Veteran trees with their substantial girth, holes and crevices, rot and dead wood, support a wide range of often uncommon fungi, lichen, mosses, invertebrates -particularly beetles, and notably bats.
The age, size and distinctive shapes of veteran trees, both native and non-native species, are of exceptional value for wildlife and their contribution to the historic landscape.
Veteran trees are usually old, beyond the peak of their growth. They may also be younger, middle-aged trees with aging characteristics:
Dedicated to the memory of Janet Carbutt-Lang who led BBT work on veteran trees
Most veteran trees are found in historic parklands (60% nationally), however some are found as isolated individuals or in small numbers in hedgerows, churchyards and, as relics of older landscapes, in fields.
Some veteran trees may be quite small in size, depending on the species and factors such as growing in adverse conditions or beiing repeatedly coppiced or pollarded. Local examples include oaks on Wharncliffe Crag and Hawthorns in Stainborough Park.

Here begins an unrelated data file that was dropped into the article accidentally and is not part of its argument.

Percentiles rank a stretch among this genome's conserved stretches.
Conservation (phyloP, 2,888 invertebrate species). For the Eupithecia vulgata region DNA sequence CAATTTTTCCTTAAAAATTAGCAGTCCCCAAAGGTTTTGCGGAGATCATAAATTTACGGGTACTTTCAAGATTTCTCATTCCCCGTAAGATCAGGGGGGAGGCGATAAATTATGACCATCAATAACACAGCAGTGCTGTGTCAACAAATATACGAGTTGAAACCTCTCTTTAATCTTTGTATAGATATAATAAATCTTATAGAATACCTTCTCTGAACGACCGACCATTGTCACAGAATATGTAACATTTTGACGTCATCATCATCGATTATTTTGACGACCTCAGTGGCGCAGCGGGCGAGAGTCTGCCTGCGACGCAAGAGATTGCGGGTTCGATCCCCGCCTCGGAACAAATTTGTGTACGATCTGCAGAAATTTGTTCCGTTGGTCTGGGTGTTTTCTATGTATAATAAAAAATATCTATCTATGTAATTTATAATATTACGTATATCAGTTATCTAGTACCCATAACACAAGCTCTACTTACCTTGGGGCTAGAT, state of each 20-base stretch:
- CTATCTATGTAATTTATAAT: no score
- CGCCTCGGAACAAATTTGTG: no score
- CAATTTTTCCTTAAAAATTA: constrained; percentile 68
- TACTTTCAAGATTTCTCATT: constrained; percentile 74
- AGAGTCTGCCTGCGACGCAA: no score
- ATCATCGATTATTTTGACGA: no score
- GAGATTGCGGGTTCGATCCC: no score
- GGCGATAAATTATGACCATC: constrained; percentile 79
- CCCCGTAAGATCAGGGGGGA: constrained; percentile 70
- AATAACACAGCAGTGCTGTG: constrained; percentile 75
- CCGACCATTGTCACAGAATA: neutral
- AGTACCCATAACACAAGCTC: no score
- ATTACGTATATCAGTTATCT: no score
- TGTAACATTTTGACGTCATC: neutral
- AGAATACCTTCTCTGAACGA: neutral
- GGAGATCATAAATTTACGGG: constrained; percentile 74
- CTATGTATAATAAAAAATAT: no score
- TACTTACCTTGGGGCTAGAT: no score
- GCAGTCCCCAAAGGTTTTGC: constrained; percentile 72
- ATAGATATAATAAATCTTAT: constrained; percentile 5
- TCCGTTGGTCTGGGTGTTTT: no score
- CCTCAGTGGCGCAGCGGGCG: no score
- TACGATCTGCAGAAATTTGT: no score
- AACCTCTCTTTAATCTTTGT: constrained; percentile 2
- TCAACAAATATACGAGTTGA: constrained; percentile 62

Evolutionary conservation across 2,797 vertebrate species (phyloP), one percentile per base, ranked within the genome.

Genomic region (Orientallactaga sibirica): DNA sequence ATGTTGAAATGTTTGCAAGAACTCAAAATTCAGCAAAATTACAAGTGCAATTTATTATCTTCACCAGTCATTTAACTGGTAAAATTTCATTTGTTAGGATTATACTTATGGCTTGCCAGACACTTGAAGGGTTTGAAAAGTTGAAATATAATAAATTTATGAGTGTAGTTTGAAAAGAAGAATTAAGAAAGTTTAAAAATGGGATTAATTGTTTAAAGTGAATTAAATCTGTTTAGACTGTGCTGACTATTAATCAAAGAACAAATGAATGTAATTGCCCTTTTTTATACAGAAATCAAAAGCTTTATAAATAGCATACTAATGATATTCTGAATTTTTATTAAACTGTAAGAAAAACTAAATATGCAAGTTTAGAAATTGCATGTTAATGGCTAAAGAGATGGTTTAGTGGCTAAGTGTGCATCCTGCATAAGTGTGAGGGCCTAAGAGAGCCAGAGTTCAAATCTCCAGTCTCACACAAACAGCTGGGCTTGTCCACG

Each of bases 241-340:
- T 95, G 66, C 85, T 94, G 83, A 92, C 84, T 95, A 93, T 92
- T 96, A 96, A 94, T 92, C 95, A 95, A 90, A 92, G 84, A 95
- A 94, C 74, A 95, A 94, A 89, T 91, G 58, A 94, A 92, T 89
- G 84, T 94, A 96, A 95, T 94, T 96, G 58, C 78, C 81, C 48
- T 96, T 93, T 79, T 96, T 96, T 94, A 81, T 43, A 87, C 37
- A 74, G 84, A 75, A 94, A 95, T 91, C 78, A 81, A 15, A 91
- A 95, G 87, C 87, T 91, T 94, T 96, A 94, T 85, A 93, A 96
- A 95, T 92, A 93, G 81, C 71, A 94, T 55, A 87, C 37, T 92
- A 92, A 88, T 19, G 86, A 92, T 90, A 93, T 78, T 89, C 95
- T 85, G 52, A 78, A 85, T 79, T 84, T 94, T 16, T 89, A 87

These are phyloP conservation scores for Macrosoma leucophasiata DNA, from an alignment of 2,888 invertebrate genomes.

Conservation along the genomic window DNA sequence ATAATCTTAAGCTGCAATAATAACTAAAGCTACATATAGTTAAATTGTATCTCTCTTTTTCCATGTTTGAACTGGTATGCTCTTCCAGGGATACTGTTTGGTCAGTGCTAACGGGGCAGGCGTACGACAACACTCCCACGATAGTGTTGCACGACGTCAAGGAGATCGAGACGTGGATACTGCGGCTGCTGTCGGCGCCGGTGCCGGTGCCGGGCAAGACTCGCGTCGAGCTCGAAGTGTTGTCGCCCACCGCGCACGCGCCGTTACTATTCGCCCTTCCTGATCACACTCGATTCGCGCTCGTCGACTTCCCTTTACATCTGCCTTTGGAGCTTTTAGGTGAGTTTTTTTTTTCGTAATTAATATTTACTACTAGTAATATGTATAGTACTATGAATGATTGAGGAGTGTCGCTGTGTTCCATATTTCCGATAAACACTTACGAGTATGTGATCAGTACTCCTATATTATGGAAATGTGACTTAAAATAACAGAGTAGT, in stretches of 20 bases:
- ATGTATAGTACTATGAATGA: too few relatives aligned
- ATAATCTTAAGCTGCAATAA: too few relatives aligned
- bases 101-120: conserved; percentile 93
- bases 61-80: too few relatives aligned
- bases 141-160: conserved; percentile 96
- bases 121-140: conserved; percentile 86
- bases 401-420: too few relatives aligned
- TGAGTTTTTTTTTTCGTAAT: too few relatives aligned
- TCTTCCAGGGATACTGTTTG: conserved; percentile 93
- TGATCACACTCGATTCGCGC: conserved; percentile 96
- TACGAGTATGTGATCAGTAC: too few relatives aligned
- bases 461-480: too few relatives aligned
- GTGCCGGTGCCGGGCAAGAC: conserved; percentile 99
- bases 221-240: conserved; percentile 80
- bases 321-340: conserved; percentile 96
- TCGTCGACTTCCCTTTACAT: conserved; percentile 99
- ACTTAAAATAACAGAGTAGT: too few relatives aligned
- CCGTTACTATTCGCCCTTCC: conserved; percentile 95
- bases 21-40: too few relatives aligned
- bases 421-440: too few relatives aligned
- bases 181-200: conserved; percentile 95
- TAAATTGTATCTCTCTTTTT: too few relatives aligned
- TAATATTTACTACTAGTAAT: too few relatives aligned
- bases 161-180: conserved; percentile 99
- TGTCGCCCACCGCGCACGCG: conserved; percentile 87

The National Planning Policy Framework and Natural England’s Standing Advice on protecting Veteran Trees from development includes Veteran Trees whether they are within parkland or in other areas. The presence of veteran trees is a material consideration in planning applications.
Development resulting in the loss or deterioration of irreplaceable habitats (such as … ancient or veteran trees) should be refused, unless there are wholly exceptional reasons and a suitable compensation strategy exists. NPPF para 175c
See the Parkland habitat pages for more on Veteran Trees.